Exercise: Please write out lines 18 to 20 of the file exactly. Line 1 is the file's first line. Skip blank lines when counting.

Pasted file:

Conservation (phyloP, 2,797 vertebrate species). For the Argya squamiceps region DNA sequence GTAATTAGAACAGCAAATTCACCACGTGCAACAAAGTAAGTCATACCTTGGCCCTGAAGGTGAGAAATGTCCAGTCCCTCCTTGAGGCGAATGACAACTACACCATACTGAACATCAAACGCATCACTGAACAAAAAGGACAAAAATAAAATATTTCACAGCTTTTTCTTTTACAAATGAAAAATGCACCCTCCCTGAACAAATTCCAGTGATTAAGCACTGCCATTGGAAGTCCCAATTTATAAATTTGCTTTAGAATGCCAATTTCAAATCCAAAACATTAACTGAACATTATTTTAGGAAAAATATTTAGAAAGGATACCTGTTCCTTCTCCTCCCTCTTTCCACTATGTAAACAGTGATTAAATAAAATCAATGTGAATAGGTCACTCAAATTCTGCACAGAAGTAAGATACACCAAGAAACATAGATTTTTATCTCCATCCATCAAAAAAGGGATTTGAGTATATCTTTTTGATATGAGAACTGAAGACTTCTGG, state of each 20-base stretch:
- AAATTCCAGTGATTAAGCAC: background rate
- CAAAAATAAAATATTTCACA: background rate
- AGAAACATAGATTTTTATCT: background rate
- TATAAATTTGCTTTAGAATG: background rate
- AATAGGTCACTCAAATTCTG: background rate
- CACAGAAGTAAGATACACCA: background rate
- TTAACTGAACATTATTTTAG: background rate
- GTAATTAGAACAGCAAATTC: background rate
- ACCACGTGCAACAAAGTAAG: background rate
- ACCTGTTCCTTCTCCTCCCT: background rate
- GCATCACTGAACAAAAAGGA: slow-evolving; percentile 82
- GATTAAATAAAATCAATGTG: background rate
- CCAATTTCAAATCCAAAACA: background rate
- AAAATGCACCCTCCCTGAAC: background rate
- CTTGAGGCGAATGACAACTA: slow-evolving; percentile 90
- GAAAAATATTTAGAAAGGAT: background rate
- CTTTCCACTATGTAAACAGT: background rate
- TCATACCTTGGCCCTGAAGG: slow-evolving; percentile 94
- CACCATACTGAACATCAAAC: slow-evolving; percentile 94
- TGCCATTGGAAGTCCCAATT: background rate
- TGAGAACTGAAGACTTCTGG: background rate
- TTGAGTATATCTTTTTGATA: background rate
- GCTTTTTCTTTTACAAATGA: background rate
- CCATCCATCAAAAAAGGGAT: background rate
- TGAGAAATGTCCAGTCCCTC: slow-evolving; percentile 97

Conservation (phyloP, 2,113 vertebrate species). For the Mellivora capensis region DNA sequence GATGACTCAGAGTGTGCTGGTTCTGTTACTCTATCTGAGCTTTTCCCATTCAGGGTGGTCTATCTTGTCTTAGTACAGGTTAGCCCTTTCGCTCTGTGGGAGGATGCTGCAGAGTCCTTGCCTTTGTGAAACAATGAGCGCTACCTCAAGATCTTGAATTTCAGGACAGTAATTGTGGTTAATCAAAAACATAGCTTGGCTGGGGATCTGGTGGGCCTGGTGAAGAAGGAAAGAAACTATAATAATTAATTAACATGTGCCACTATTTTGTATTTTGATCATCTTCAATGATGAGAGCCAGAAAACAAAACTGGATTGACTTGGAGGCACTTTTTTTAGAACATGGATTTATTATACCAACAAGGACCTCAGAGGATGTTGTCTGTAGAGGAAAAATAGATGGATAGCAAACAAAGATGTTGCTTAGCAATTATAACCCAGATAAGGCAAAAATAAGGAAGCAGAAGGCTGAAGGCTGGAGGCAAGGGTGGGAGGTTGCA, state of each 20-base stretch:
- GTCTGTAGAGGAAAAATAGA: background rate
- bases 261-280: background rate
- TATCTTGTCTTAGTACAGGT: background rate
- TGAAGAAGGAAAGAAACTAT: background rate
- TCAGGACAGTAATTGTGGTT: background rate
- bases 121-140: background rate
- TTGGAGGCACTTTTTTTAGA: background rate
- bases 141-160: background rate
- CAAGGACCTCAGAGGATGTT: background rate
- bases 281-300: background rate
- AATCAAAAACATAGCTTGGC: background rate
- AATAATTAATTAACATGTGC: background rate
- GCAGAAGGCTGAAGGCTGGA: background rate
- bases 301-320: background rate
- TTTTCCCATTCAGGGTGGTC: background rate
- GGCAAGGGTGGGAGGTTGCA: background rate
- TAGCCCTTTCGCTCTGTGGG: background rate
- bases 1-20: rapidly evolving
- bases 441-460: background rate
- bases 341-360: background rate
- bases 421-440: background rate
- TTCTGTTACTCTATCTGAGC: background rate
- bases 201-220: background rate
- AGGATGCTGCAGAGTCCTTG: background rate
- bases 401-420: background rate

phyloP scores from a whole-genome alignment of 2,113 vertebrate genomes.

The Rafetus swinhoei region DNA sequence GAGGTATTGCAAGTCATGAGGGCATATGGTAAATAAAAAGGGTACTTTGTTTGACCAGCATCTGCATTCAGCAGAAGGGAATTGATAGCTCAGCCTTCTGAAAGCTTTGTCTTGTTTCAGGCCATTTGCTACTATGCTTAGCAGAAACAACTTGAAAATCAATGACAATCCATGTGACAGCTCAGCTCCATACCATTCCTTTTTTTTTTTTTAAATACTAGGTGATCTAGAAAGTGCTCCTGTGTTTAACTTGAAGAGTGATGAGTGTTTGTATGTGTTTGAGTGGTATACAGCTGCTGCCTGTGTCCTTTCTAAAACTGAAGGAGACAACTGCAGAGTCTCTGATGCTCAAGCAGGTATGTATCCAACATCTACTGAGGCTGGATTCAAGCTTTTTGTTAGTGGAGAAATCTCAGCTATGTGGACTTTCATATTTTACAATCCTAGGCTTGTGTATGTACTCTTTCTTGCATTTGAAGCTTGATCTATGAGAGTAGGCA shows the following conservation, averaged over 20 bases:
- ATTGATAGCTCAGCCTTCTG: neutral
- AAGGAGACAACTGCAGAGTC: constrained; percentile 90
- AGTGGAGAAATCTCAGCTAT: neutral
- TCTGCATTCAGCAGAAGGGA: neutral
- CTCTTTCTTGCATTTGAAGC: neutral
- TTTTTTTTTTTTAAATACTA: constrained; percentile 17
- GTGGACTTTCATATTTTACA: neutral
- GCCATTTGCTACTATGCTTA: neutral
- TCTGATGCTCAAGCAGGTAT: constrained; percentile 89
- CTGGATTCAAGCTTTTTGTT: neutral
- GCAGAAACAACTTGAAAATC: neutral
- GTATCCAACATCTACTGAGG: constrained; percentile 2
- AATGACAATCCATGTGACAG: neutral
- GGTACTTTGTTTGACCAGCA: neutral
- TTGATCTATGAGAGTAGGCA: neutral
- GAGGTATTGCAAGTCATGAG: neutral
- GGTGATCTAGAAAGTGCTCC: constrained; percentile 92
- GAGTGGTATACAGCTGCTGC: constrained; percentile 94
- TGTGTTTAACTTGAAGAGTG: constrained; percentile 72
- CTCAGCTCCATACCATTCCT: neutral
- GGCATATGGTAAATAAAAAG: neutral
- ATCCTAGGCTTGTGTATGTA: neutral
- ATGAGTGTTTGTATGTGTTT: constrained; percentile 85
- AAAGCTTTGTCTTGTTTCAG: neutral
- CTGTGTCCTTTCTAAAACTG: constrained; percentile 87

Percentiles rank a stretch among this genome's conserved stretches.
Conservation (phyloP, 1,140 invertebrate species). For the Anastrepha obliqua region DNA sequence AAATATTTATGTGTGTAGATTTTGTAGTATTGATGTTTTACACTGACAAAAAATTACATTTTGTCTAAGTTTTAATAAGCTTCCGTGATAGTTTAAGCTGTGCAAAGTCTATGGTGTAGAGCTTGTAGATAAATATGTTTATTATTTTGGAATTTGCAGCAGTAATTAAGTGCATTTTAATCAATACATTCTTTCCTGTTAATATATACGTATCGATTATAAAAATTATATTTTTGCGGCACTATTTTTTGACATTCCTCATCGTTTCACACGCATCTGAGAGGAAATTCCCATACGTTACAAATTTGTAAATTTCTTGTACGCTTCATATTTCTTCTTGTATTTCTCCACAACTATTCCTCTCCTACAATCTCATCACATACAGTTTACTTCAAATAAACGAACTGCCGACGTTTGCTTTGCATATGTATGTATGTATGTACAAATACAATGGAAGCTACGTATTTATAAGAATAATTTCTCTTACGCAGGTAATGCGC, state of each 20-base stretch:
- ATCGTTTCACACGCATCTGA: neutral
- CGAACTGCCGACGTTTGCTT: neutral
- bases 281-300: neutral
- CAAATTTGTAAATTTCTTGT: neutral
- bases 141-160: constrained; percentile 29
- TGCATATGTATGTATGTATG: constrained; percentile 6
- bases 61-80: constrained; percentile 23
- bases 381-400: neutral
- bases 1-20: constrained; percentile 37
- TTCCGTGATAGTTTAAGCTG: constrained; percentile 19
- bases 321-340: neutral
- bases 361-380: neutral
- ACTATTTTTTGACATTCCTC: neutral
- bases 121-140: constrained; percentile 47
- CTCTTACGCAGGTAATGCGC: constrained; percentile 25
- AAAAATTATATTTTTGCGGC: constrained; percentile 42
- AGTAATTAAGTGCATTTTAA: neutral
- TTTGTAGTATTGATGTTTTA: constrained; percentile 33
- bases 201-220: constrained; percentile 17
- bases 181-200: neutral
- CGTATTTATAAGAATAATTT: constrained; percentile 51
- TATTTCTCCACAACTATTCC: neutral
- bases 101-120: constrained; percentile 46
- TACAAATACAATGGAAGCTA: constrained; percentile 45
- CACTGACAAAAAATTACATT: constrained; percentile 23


- CTTTCCACTATGTAAACAGT: background rate
- TCATACCTTGGCCCTGAAGG: slow-evolving; percentile 94
- CACCATACTGAACATCAAAC: slow-evolving; percentile 94